B+ Mabul (The Flood), Castro, Thursday, 6:30. Jewish Film Festival opening night. The plot is similar to A Serious Man and Sixty Six, but Guy Nattiv’s drama about a Bar Mitzvah in a dysfunctional family couldn’t be more different. Bar Mitzvah boy Yoni sells completed homework to other kids, can’t please the rabbi (you’d think a Bar Mitzvah would be easy for a native Hebrew speaker), and deeply resents his parents—with good reason. His mother is having an affair and his father is an irresponsible pothead. To make matters worse, his extremely autistic brother, who really belongs in an institution, comes to live with them. Nattiv doesn’t leaven the story with humor, or even with much warmth, resulting in a harrowing, merciless look at a family coming apart at the seams. The last act, with a suspenseful climax and a somewhat upbeat ending, feels tacked on.
A+ The Godfather, UA Berkeley, Thursday, 8:00. Francis Coppola, taking the job simply because he needed the money, turned Mario Puzo’s potboiler into the Great American Crime Epic. Marlon Brando may have top billing, but Al Pacino owns the film (and became a star) as Michael Corleone, the respectable son inevitably and reluctantly pulled into a life of crime he doesn’t want but for which he seems exceptionally well-suited. A masterpiece, recently restored by the master of the craft, Robert A. Harris.
Variations on a Theme, Castro, Saturday, noon. For the second year in a row, the San Francisco Silent Film Festival will bring the various musicians performing this year on stage to talk about the craft of scoring a silent film. Last year it turned into a riveting argument between the traditionalists and the experimentalists. Let’s hope it’s as exciting and controversial this year.
A Hitchcock Double Bill: Vertigo and Psycho, Stanford, Saturday through next Friday. The A goes to Psycho. Contrary to urban myth, Alfred Hitchcock didn’t really want people to stop taking showers. He was, however, inspired by the television show he was then producing, and so decided to make a low-budget movie in black and white. On its own, Vertigo earns a D in my book. Everyone else thinks it’s a masterpiece, but it tops my short list of the Most Overrated Films of All Time.Vertigo isn’t like any other Alfred Hitchcock movie; it’s slow, uninvolving, and self-consciously arty.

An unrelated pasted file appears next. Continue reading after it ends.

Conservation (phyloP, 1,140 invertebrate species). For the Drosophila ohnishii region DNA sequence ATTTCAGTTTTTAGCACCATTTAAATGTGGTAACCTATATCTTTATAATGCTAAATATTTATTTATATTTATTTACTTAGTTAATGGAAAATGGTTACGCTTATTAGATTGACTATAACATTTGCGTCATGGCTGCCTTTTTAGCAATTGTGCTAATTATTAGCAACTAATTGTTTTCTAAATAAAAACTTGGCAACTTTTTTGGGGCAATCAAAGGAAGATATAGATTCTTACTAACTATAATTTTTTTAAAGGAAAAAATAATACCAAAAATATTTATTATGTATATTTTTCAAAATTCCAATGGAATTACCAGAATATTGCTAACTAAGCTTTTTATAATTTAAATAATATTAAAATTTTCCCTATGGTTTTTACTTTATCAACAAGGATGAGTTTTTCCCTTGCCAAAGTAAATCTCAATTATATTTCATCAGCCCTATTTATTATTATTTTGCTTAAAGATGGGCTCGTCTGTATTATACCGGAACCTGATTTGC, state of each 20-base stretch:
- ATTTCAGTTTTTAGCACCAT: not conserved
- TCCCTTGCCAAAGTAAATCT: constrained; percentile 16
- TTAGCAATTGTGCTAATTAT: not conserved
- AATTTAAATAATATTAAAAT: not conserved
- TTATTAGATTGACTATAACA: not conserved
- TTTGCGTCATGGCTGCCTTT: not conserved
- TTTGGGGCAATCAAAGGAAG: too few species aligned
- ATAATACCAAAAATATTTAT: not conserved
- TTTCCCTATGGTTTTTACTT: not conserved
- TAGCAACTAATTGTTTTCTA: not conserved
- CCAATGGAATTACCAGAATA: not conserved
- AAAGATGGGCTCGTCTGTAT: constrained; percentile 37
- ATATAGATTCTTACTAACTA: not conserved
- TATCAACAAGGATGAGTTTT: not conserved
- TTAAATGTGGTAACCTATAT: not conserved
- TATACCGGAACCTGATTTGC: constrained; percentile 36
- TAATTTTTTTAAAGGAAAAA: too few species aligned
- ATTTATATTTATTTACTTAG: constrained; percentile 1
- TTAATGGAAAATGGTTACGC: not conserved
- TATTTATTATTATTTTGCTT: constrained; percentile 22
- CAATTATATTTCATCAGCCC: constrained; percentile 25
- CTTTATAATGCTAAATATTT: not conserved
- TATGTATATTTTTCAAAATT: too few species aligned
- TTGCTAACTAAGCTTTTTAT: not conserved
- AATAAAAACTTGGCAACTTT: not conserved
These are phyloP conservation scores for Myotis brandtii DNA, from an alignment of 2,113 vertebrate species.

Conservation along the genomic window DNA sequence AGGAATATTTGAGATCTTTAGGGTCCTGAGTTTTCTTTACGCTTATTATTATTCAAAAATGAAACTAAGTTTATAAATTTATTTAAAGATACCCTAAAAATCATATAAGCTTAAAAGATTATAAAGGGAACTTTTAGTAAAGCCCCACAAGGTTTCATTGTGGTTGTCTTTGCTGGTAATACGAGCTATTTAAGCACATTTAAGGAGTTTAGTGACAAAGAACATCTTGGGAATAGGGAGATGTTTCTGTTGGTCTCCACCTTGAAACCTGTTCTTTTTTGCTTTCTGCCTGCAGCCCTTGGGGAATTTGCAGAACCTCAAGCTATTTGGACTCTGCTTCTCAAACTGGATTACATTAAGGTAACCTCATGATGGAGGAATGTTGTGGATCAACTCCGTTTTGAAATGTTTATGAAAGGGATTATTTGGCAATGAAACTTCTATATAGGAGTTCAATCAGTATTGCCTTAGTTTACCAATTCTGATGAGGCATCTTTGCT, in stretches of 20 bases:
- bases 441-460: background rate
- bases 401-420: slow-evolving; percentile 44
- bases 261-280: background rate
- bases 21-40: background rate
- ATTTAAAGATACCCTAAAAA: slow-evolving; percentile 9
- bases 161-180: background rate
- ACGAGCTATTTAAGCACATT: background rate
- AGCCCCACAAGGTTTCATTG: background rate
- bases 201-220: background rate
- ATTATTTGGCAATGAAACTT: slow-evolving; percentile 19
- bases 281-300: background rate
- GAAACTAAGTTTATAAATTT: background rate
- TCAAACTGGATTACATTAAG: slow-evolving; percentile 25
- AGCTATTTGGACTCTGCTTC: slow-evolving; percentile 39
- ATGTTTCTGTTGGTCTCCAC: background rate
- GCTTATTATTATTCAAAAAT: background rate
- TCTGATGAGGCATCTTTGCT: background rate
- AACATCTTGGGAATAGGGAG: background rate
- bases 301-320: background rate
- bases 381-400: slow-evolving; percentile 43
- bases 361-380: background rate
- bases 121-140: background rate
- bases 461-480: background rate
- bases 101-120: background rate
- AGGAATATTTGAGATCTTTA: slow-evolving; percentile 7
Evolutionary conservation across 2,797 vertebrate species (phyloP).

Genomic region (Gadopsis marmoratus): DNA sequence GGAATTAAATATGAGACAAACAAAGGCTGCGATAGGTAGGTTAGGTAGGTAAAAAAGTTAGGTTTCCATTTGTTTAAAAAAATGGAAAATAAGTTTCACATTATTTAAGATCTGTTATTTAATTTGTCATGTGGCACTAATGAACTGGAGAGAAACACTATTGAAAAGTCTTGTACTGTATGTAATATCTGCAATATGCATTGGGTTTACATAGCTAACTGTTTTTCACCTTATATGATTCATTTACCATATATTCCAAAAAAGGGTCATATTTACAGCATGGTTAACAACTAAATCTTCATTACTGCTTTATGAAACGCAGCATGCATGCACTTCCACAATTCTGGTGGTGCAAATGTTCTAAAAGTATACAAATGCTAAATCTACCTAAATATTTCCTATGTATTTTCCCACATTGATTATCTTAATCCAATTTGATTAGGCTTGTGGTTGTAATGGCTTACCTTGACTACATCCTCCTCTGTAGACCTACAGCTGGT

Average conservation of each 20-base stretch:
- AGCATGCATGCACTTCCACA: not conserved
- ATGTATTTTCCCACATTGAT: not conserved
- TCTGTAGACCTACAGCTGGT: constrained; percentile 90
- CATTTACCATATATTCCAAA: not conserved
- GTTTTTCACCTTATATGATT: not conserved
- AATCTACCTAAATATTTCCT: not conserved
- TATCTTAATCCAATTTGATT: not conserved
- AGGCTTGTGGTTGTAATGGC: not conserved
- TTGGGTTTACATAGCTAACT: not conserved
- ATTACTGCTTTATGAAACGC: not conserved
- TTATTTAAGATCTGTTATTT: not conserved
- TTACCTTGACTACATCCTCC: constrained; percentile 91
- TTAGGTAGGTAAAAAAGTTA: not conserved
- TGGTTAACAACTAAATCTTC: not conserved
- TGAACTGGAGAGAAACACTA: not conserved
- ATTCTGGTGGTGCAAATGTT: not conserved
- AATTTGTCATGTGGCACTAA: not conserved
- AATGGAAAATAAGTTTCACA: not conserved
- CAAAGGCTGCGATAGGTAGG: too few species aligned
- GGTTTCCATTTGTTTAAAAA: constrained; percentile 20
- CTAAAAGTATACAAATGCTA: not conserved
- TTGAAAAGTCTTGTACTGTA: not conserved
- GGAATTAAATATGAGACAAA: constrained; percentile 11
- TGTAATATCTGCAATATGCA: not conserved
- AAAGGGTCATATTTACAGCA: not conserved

A Touch of Evil, Red Vic, Sunday and Monday. Orson Welles’ film noir classic, and one of his few Hollywood studio features. He lacked the freedom he found in Europe, but the bigger budget–and perhaps even the studio oversight–resulted in one of his best. As a corrupt border-town sheriff, Welles makes a bloated, scary, yet strangely sympathetic villain. Janet Leigh is a lovely and effective damsel in distress (although Psycho should have taught her to avoid seedy motels). As the hero, a brilliant Mexican detective, Charlton Heston is…well, he’s miscast, but not as badly as some people say.
A+ The Last Waltz, Red Vic, Tuesday and Wednesday. On Thanksgiving night, 1976, The Band played their final concert at San Francisco’s legendary Winterland Ballroom. Among their performing guests were Bob Dylan, Eric Clapton, Muddy Waters, and Joni Mitchell. The filmmakers were just as talented, with great cinematographers like Michael Chapman and Vilmos Zsigmond handling the cameras and art director Boris Leven designing the set, all under the direction of Martin Scorsese. No wonder this was the greatest rock concert movie ever made. Scorsese and company ignored the audience and focused on the musicians, creating an intimate look at great artists who understood that this was a once-in-a-lifetime event.
A Stop Making Sense, Red Vic, Friday and Saturday. Jonathan Demme and the Talking Heads realized that a concert film doesn’t have to be a documentary. They barely show us the audience and never the backstage; just the performance (actually compiled from three performances). But what an amazing piece of rock and roll performance art they provide! Strange dance moves, great riffs, puzzling and possibly profound lyrics, and a very big suit, all backed by a beat that makes you want to get up and dance.